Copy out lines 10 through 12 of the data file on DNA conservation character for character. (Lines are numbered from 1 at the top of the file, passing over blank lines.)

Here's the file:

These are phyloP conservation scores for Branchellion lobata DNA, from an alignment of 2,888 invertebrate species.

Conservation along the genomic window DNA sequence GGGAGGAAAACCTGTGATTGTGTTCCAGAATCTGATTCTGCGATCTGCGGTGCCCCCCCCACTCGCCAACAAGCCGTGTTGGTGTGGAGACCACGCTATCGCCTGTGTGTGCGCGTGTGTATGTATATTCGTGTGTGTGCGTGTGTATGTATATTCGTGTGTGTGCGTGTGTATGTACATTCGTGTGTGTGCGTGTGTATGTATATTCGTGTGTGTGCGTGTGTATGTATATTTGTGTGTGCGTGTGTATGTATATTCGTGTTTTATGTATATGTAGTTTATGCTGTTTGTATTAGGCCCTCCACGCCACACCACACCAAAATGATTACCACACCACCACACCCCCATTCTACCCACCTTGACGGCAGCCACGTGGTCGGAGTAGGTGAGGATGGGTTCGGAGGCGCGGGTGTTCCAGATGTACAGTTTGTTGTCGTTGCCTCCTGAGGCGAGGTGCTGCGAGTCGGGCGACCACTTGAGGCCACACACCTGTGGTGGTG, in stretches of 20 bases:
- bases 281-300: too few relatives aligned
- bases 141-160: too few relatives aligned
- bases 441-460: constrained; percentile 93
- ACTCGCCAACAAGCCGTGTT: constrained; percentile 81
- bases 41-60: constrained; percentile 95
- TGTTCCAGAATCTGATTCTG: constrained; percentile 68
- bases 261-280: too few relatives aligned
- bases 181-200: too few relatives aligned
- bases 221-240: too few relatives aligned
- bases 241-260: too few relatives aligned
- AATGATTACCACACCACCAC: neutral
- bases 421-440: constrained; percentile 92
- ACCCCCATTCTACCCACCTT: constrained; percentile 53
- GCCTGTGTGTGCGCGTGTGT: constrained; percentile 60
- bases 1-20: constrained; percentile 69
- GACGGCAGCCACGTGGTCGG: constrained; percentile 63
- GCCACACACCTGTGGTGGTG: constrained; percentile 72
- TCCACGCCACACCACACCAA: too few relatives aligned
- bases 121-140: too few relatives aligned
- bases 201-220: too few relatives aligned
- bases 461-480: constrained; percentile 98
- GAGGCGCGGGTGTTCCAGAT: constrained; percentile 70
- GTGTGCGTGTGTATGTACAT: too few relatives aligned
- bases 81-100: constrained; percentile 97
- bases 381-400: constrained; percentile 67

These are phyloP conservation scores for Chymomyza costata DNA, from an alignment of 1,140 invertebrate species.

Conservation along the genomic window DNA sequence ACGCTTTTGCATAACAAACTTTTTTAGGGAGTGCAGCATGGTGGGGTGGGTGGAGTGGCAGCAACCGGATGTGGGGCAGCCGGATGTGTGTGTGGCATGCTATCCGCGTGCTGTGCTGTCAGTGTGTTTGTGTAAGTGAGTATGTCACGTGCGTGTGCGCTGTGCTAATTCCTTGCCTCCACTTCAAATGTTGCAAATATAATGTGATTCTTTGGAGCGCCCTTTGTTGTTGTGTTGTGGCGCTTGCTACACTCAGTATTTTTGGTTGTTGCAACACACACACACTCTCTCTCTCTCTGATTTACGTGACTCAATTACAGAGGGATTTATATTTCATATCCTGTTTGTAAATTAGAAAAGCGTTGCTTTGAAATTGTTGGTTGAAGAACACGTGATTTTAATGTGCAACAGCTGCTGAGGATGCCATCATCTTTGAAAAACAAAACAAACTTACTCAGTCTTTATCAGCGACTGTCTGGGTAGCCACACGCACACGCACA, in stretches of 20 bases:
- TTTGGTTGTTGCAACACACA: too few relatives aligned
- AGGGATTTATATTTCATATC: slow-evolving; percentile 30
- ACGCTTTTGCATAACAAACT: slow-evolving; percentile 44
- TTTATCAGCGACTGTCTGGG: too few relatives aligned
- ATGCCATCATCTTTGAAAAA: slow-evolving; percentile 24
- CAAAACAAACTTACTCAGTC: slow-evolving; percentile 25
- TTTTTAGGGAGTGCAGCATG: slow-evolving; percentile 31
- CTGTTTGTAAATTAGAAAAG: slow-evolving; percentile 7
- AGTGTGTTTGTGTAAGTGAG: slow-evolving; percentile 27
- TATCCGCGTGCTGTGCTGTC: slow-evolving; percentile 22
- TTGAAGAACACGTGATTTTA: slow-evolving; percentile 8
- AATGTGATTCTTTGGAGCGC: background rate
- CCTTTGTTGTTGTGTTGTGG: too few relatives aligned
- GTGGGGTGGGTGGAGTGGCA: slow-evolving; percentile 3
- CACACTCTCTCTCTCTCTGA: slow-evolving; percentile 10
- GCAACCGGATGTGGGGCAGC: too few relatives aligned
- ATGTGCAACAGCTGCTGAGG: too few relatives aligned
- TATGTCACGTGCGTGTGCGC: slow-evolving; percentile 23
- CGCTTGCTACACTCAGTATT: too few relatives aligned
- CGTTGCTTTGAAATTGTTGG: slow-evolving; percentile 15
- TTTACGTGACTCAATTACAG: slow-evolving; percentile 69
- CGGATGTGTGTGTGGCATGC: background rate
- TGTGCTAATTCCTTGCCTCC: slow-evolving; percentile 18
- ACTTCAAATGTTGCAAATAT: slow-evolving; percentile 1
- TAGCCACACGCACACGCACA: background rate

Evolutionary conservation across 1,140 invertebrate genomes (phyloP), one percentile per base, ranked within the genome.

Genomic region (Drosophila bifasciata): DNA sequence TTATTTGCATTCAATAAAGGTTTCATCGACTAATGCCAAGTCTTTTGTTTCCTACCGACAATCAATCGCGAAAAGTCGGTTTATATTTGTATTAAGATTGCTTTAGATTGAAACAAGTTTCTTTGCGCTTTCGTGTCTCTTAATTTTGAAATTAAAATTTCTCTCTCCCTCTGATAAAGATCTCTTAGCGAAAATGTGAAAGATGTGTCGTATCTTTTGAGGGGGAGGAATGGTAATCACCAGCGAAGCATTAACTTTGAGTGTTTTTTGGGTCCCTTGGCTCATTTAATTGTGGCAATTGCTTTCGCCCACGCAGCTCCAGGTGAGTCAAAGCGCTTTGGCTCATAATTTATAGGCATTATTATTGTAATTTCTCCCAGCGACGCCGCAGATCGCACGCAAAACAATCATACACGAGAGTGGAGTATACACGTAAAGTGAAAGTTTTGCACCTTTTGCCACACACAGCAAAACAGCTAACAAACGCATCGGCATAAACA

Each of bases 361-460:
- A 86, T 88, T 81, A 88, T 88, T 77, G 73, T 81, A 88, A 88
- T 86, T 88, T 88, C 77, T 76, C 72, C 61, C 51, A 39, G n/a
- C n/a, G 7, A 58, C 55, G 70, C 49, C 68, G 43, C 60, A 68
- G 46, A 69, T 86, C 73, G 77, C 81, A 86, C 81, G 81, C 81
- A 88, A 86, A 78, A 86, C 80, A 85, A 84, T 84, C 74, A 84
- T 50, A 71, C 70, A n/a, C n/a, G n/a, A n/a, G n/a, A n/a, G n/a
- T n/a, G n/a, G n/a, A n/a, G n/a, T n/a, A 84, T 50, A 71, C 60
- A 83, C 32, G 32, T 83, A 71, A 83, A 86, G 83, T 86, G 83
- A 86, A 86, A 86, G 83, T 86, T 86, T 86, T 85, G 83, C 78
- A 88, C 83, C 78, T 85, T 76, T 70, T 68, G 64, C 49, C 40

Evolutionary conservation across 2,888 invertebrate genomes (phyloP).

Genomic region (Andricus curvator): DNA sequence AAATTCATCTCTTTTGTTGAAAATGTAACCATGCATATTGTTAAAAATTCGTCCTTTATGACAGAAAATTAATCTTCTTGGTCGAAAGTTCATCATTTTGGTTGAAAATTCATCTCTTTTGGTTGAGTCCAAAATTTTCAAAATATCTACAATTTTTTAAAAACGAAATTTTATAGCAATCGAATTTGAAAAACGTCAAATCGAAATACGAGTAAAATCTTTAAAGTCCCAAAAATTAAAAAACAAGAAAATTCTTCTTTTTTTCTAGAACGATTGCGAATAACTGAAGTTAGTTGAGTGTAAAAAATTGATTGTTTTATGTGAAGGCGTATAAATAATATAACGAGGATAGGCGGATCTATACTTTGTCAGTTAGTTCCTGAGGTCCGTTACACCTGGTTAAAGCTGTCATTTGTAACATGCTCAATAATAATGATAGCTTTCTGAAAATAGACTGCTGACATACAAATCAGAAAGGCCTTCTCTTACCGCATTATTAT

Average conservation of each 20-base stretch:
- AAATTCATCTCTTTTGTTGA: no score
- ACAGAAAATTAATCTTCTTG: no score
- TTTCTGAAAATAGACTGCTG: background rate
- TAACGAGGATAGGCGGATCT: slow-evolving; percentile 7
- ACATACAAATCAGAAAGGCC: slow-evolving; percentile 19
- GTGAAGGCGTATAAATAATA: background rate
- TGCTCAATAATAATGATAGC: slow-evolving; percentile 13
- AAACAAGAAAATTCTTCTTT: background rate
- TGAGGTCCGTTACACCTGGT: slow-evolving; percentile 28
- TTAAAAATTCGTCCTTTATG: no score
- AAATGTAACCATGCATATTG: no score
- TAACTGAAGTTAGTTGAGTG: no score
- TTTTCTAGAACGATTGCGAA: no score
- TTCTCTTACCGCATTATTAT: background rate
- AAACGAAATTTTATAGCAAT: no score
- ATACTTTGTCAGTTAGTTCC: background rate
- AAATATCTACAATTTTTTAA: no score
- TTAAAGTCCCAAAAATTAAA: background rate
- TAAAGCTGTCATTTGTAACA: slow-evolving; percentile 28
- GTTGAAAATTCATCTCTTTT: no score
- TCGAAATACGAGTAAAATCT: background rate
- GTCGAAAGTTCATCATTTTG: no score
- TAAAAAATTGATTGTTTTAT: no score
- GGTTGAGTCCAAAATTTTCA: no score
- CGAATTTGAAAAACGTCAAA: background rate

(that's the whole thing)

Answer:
- bases 181-200: too few relatives aligned
- bases 221-240: too few relatives aligned
- bases 241-260: too few relatives aligned